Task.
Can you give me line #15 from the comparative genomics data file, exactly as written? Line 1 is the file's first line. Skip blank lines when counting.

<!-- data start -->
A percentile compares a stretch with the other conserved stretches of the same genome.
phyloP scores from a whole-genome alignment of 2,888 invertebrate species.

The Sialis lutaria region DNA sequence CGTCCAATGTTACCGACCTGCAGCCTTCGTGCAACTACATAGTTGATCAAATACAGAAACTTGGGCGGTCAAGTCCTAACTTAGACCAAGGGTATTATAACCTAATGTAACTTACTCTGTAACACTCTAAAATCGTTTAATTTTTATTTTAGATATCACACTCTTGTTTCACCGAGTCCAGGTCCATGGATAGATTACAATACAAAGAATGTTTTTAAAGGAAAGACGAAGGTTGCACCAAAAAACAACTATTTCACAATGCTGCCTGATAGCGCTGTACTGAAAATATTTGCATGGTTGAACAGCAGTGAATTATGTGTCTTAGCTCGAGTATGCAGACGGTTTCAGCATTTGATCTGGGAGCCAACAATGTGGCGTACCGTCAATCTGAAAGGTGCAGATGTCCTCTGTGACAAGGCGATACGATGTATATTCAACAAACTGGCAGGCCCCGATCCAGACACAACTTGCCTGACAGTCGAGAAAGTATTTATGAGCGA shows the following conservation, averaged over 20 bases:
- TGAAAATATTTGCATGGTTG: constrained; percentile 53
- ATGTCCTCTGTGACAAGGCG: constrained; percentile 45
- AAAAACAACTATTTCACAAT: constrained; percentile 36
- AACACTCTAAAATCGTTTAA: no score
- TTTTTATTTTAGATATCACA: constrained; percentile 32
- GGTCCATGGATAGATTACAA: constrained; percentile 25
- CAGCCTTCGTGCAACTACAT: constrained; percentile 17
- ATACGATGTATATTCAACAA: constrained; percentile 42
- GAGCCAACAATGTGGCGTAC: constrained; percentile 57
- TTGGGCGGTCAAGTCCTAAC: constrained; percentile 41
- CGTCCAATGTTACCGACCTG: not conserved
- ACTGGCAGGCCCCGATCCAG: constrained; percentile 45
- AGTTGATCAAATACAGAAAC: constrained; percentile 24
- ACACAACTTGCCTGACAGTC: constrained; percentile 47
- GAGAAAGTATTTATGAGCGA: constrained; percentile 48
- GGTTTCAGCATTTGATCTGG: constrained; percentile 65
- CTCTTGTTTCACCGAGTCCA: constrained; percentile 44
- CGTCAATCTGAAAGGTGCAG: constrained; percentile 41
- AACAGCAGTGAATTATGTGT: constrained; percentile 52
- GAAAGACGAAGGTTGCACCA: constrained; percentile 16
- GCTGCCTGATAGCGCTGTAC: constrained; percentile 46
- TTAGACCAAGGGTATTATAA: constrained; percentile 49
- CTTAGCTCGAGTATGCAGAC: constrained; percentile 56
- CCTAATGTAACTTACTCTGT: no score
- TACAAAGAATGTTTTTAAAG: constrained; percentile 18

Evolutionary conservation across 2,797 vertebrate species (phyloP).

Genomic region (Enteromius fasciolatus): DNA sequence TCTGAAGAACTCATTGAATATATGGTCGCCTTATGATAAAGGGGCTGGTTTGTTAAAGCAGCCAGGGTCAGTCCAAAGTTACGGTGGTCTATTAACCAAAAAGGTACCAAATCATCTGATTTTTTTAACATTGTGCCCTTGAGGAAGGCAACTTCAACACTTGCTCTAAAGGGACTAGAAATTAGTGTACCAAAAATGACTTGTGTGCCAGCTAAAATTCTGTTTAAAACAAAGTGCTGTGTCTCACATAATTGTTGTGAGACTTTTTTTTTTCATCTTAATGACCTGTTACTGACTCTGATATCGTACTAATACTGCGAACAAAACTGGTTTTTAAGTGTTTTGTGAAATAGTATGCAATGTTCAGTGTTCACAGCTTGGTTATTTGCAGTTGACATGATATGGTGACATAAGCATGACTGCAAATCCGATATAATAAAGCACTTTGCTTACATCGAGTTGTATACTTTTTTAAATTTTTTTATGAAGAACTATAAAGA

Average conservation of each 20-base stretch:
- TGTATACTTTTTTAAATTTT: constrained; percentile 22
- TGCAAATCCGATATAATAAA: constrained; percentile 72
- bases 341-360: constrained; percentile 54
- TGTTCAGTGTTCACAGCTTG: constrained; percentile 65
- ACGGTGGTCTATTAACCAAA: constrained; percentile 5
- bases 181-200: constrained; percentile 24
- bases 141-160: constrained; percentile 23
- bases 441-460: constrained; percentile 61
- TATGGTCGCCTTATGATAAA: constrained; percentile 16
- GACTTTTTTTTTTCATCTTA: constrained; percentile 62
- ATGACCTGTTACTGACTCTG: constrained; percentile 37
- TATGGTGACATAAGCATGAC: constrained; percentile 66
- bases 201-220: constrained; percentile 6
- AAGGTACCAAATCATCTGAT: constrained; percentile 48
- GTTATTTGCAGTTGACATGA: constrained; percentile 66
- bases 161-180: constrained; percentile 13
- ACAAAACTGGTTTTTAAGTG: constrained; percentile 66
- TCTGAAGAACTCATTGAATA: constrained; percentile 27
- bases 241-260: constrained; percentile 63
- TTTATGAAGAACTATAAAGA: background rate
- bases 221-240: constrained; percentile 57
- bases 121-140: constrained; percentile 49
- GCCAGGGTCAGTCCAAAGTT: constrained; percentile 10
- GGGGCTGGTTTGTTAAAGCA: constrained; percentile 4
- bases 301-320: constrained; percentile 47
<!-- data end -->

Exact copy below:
- ACTGGCAGGCCCCGATCCAG: constrained; percentile 45